Index on Censorship welcomes the latest statement from the National Youth Theatre (NYT) clarifying why it cancelled the production of Homegrown, a play which explored Islamic radicalisation among young people in the United Kingdom.
The production was two weeks into rehearsals when the cancellation was announced. The show, which had been in development for six months, was the product of workshops with British young people aged between 16 and 25. The production team and some of the cast released separate statements in response to the latest comments from the National Theatre.
Index remains deeply concerned that an arts project exploring an important subject, which young people of all ethnicities need to be able to discuss and debate, was closed down.
“We are worried that, without even a line of legislation being debated, the government has created an atmosphere whereby arts organisations are increasingly nervous of putting on any play that touches controversial subjects, and specifically the question of Islamic extremism,” said Index on Censorship chief executive Jodie Ginsberg.
“We recognise that arts organisations have a duty to protect staff and audiences, but worry that a fear of offence is preventing them from fulfilling their duties to protect free expression. Arts groups need more support from the authorities – such as local police and councils – to ensure controversial work can be staged.”
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The National Youth Theatre’s decision to commission Homegrown was born out of a proven track record of commissioning and producing work with young people, some as young as 14, that tackles challenging subjects and pushes artistic boundaries.
Our unique commitment as an organisation is to the creative and personal development of young people through theatre. That stated aim is what differentiates us and informs the work we do and the decisions made by our executive body. The NYT has never shied away from tackling controversial subjects. If this play was to provide those opportunities for the cast, we required the potentially controversial subject matter to be handled sensitively and with editorial balance and justification.
The decision to commission Homegrown was taken in view of those commitments and aims, and the decision to cancel it was taken according to the same criteria.
Despite a lengthy and willingly collaborative process, the co-creators were not able to reassure us that the content of Homegrown satisfied these understandable and important criteria. Our position was further compromised by the creative team’s inability to deliver a completed script at any time, therefore we could have no certainty that the play would either be ready for the planned opening night, or that if completed it would meet our aims and responsibilities as a youth arts charity. Complaints and concerns expressed by members of the production team, the cast and parents compounded the issue and rendered our position completely untenable.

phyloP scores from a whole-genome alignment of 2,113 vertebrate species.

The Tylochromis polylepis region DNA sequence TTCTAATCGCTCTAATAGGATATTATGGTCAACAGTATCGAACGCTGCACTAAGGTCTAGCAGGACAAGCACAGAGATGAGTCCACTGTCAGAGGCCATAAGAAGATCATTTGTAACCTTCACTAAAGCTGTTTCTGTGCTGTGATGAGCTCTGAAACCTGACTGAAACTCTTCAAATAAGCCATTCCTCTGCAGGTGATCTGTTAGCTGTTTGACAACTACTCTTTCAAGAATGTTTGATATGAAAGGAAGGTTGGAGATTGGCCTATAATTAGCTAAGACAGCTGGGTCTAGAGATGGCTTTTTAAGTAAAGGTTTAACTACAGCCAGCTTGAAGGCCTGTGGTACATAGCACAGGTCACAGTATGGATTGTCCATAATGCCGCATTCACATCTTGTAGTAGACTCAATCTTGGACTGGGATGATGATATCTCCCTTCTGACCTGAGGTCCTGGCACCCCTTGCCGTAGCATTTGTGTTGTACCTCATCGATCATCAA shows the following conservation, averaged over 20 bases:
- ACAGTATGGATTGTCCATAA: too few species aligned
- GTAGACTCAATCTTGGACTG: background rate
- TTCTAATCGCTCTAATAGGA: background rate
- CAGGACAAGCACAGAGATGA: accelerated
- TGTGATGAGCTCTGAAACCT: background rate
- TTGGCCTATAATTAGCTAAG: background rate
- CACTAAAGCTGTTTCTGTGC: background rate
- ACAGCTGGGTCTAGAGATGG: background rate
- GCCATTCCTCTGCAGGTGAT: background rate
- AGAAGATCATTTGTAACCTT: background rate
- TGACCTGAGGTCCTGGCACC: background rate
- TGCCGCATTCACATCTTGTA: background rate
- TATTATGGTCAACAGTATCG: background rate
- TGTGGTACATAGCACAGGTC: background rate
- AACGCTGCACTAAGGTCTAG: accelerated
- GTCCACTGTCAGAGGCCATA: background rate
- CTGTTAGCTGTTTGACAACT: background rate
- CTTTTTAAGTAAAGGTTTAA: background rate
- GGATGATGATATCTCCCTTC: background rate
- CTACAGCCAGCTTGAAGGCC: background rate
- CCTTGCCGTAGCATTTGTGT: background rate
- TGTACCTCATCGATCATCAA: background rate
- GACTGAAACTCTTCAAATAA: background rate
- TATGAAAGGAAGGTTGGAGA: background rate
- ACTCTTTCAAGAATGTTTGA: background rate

Clearly our commitment to our members goes beyond an editorial one, and their safety and wellbeing is of paramount importance at all times. The subject matter of this play, its immersive form and its staging in a school required us to go beyond even our usual stringent safeguarding procedures to ensure the security of the venue and safety of cast members. However, we can categorically state that no external parties had any involvement in the decision to cancel the public presentation of Homegrown. It was a decision taken solely by the executive of the NYT and one that we sadly felt compelled to make.
We had hoped to address these differences out of the public gaze and directly with the creative team. However, we recognise the wider interest that the decision to cancel the production has attracted, and with the release of information today from the Arts Council it is only appropriate that we address this publicly and fully.
We do not regret commissioning Homegrown and wholeheartedly agree with those that have stated that the issues raised by the creeping radicalisation of the young should be addressed by the arts. We set out to do so but on this occasion were not successful.
We acknowledge that our view of the readiness of the play as an NYT production does not chime with that of the creative team. However we can only base our decisions on the facts, and on the unique criteria upon which the NYT is proudly founded.
We are releasing the rights in Homegrown to Omar El-Khairy and wish him and Nadia Latif well in securing another outlet for their show, when it is completed.
— Paul Roseby, artistic director of the National Youth Theatre